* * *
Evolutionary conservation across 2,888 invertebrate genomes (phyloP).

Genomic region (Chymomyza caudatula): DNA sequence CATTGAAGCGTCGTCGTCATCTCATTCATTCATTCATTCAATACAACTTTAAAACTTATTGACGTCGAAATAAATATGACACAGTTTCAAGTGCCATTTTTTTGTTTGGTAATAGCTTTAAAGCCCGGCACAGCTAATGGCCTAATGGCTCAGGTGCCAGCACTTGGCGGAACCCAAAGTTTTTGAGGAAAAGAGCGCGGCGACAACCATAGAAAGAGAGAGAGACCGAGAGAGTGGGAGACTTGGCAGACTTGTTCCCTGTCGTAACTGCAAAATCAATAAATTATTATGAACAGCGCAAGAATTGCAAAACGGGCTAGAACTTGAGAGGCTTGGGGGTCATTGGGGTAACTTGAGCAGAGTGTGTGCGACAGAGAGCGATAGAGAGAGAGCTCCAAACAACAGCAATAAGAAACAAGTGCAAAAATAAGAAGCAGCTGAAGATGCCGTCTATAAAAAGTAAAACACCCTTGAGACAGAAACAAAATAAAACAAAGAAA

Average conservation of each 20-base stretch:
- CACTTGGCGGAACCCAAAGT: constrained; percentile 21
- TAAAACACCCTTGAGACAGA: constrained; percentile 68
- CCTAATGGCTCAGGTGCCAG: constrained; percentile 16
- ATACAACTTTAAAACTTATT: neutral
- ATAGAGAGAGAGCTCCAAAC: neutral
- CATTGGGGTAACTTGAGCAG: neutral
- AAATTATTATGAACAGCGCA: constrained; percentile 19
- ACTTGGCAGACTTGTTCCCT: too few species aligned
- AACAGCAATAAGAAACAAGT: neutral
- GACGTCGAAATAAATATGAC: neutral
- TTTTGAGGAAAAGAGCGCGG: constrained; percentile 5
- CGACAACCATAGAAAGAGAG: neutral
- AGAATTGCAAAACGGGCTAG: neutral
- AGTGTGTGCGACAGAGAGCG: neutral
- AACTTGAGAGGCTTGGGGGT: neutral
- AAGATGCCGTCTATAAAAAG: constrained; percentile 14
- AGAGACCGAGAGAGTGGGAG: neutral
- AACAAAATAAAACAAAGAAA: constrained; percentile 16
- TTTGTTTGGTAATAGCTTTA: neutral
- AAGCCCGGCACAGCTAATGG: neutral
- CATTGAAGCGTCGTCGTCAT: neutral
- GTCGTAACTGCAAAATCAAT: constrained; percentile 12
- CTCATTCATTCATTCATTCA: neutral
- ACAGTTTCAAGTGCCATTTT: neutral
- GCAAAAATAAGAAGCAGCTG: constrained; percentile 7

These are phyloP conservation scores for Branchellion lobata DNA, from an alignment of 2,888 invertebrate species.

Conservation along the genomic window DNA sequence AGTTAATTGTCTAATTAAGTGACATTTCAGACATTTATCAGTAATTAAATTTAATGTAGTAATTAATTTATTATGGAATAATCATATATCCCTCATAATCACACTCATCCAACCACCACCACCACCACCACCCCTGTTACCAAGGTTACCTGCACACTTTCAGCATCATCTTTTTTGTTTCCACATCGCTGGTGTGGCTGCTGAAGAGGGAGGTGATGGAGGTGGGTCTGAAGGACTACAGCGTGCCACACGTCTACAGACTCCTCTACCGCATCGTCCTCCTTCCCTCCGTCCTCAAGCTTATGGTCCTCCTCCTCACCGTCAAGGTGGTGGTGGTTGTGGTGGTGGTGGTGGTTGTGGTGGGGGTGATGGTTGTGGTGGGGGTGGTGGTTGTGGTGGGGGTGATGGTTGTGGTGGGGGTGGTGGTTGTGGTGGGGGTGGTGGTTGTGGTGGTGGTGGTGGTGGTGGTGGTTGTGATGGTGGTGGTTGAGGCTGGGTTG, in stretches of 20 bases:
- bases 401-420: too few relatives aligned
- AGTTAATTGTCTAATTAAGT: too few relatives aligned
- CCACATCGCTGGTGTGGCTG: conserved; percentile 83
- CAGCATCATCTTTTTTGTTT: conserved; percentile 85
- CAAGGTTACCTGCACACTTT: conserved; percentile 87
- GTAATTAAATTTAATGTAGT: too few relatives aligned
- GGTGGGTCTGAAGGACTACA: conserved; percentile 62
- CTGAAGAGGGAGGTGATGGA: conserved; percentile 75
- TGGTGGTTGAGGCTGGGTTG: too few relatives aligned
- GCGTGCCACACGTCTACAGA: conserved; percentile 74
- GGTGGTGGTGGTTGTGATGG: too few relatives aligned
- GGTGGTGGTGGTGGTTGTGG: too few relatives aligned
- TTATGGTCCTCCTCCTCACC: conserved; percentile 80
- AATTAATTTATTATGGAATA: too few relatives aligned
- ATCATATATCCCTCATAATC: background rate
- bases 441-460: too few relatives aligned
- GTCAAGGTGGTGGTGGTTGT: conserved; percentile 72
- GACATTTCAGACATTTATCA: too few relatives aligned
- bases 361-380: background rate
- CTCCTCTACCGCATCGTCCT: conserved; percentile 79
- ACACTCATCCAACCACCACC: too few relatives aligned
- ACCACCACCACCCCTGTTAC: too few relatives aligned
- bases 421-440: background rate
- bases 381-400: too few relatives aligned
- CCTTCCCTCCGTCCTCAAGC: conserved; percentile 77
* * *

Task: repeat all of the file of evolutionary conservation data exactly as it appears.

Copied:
Evolutionary conservation across 2,888 invertebrate genomes (phyloP).

Genomic region (Chymomyza caudatula): DNA sequence CATTGAAGCGTCGTCGTCATCTCATTCATTCATTCATTCAATACAACTTTAAAACTTATTGACGTCGAAATAAATATGACACAGTTTCAAGTGCCATTTTTTTGTTTGGTAATAGCTTTAAAGCCCGGCACAGCTAATGGCCTAATGGCTCAGGTGCCAGCACTTGGCGGAACCCAAAGTTTTTGAGGAAAAGAGCGCGGCGACAACCATAGAAAGAGAGAGAGACCGAGAGAGTGGGAGACTTGGCAGACTTGTTCCCTGTCGTAACTGCAAAATCAATAAATTATTATGAACAGCGCAAGAATTGCAAAACGGGCTAGAACTTGAGAGGCTTGGGGGTCATTGGGGTAACTTGAGCAGAGTGTGTGCGACAGAGAGCGATAGAGAGAGAGCTCCAAACAACAGCAATAAGAAACAAGTGCAAAAATAAGAAGCAGCTGAAGATGCCGTCTATAAAAAGTAAAACACCCTTGAGACAGAAACAAAATAAAACAAAGAAA

Average conservation of each 20-base stretch:
- CACTTGGCGGAACCCAAAGT: constrained; percentile 21
- TAAAACACCCTTGAGACAGA: constrained; percentile 68
- CCTAATGGCTCAGGTGCCAG: constrained; percentile 16
- ATACAACTTTAAAACTTATT: neutral
- ATAGAGAGAGAGCTCCAAAC: neutral
- CATTGGGGTAACTTGAGCAG: neutral
- AAATTATTATGAACAGCGCA: constrained; percentile 19
- ACTTGGCAGACTTGTTCCCT: too few species aligned
- AACAGCAATAAGAAACAAGT: neutral
- GACGTCGAAATAAATATGAC: neutral
- TTTTGAGGAAAAGAGCGCGG: constrained; percentile 5
- CGACAACCATAGAAAGAGAG: neutral
- AGAATTGCAAAACGGGCTAG: neutral
- AGTGTGTGCGACAGAGAGCG: neutral
- AACTTGAGAGGCTTGGGGGT: neutral
- AAGATGCCGTCTATAAAAAG: constrained; percentile 14
- AGAGACCGAGAGAGTGGGAG: neutral
- AACAAAATAAAACAAAGAAA: constrained; percentile 16
- TTTGTTTGGTAATAGCTTTA: neutral
- AAGCCCGGCACAGCTAATGG: neutral
- CATTGAAGCGTCGTCGTCAT: neutral
- GTCGTAACTGCAAAATCAAT: constrained; percentile 12
- CTCATTCATTCATTCATTCA: neutral
- ACAGTTTCAAGTGCCATTTT: neutral
- GCAAAAATAAGAAGCAGCTG: constrained; percentile 7

These are phyloP conservation scores for Branchellion lobata DNA, from an alignment of 2,888 invertebrate species.

Conservation along the genomic window DNA sequence AGTTAATTGTCTAATTAAGTGACATTTCAGACATTTATCAGTAATTAAATTTAATGTAGTAATTAATTTATTATGGAATAATCATATATCCCTCATAATCACACTCATCCAACCACCACCACCACCACCACCCCTGTTACCAAGGTTACCTGCACACTTTCAGCATCATCTTTTTTGTTTCCACATCGCTGGTGTGGCTGCTGAAGAGGGAGGTGATGGAGGTGGGTCTGAAGGACTACAGCGTGCCACACGTCTACAGACTCCTCTACCGCATCGTCCTCCTTCCCTCCGTCCTCAAGCTTATGGTCCTCCTCCTCACCGTCAAGGTGGTGGTGGTTGTGGTGGTGGTGGTGGTTGTGGTGGGGGTGATGGTTGTGGTGGGGGTGGTGGTTGTGGTGGGGGTGATGGTTGTGGTGGGGGTGGTGGTTGTGGTGGGGGTGGTGGTTGTGGTGGTGGTGGTGGTGGTGGTGGTTGTGATGGTGGTGGTTGAGGCTGGGTTG, in stretches of 20 bases:
- bases 401-420: too few relatives aligned
- AGTTAATTGTCTAATTAAGT: too few relatives aligned
- CCACATCGCTGGTGTGGCTG: conserved; percentile 83
- CAGCATCATCTTTTTTGTTT: conserved; percentile 85
- CAAGGTTACCTGCACACTTT: conserved; percentile 87
- GTAATTAAATTTAATGTAGT: too few relatives aligned
- GGTGGGTCTGAAGGACTACA: conserved; percentile 62
- CTGAAGAGGGAGGTGATGGA: conserved; percentile 75
- TGGTGGTTGAGGCTGGGTTG: too few relatives aligned
- GCGTGCCACACGTCTACAGA: conserved; percentile 74
- GGTGGTGGTGGTTGTGATGG: too few relatives aligned
- GGTGGTGGTGGTGGTTGTGG: too few relatives aligned
- TTATGGTCCTCCTCCTCACC: conserved; percentile 80
- AATTAATTTATTATGGAATA: too few relatives aligned
- ATCATATATCCCTCATAATC: background rate
- bases 441-460: too few relatives aligned
- GTCAAGGTGGTGGTGGTTGT: conserved; percentile 72
- GACATTTCAGACATTTATCA: too few relatives aligned
- bases 361-380: background rate
- CTCCTCTACCGCATCGTCCT: conserved; percentile 79
- ACACTCATCCAACCACCACC: too few relatives aligned
- ACCACCACCACCCCTGTTAC: too few relatives aligned
- bases 421-440: background rate
- bases 381-400: too few relatives aligned
- CCTTCCCTCCGTCCTCAAGC: conserved; percentile 77